Anything that you post on social media can come back to haunt you in your divorce. Navigating a divorce can be difficult, especially if you're in the midst of a particularly messy divorce battle. However, it is imperative that you are mindful of what you say and do on social media during this time.
If you're careful and have the patience to be able to remain away from social media networks for a while, you may make yourself a lot less susceptible to doing something that could potentially lead to lasting consequences.
How Social Media is a Threat During Divorce
When you post something online during your divorce it can be used against you. Status updates, pictures, comments, and messages could all be used as evidence to portray you in a negative light.
For example, if you post an image of yourself attending a party during your divorce proceedings, it could impact child custody matters. If your ex is talking to his or her lawyer and is trying to portray you as an "unfit" parent, the last thing you want is to provide possible proof. Even if the photo does not show anything negative or harmful, the court may think otherwise.
Images are in no way the sole hazard associated with social media use. You also have to closely supervise any comments you make. You don't want to say anything that can be incriminating in any way. It can be detrimental to give away any details that may pertain to your case.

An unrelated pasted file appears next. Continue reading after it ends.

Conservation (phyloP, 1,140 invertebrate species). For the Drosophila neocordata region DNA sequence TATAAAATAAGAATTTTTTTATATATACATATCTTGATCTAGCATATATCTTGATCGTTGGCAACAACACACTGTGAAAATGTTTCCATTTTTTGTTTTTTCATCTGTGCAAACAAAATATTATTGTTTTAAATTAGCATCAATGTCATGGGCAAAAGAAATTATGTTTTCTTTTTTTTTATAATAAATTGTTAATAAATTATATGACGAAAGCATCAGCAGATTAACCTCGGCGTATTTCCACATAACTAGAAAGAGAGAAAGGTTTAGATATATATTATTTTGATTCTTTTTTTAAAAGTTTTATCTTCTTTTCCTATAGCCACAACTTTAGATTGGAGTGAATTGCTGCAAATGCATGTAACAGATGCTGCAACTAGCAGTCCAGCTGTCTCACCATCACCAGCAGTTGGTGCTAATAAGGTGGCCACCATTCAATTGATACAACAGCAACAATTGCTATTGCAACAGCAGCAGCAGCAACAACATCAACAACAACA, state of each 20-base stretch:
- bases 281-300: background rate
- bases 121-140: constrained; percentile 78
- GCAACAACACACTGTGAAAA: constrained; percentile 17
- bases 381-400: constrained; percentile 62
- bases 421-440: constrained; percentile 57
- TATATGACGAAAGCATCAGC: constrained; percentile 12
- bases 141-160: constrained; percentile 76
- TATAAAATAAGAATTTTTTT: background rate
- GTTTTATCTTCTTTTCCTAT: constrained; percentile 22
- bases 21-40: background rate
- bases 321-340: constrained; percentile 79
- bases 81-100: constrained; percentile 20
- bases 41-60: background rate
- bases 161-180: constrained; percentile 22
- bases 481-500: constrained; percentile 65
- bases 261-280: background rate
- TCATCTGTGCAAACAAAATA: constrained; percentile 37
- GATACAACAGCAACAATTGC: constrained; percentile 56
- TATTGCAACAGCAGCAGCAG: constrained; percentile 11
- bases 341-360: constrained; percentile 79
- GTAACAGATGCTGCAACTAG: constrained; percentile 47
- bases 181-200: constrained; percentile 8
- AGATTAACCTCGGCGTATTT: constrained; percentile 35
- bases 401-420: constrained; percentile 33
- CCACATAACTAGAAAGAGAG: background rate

Best Social Media Practices During Divorce
Because your social presence can negatively impact your case, it may be a good idea to either take some time off of social media or even deleting your accounts. If you don't want to commit to deleting your social accounts, you can temporarily set them to "private" mode as well.
However, keep in mind that deleting or setting your social media profiles to private does not mean that it can no longer be used against you. Nothing is ever truly gone from the Internet, and old posts and pictures can possibly be found. With a private account, your future ex-spouse could still find ways to access your profile, especially if you still have mutual friends.
The best practice is to keep quiet online, but this can be hard to do when you are going through the divorce process. Social media is a major way people communicate, and when you are going through a divorce it’s common to feel alone. Many turn to social media to vent their frustrations and to find support. To protect yourself though, it’s best to refrain from posting or interacting with others online until your divorce is finalized.
If you are concerned about your divorce, call O'Malley Law Office, LLC today at (570) 284-3551 to set up a consultation with our Clarks Summit divorce attorney.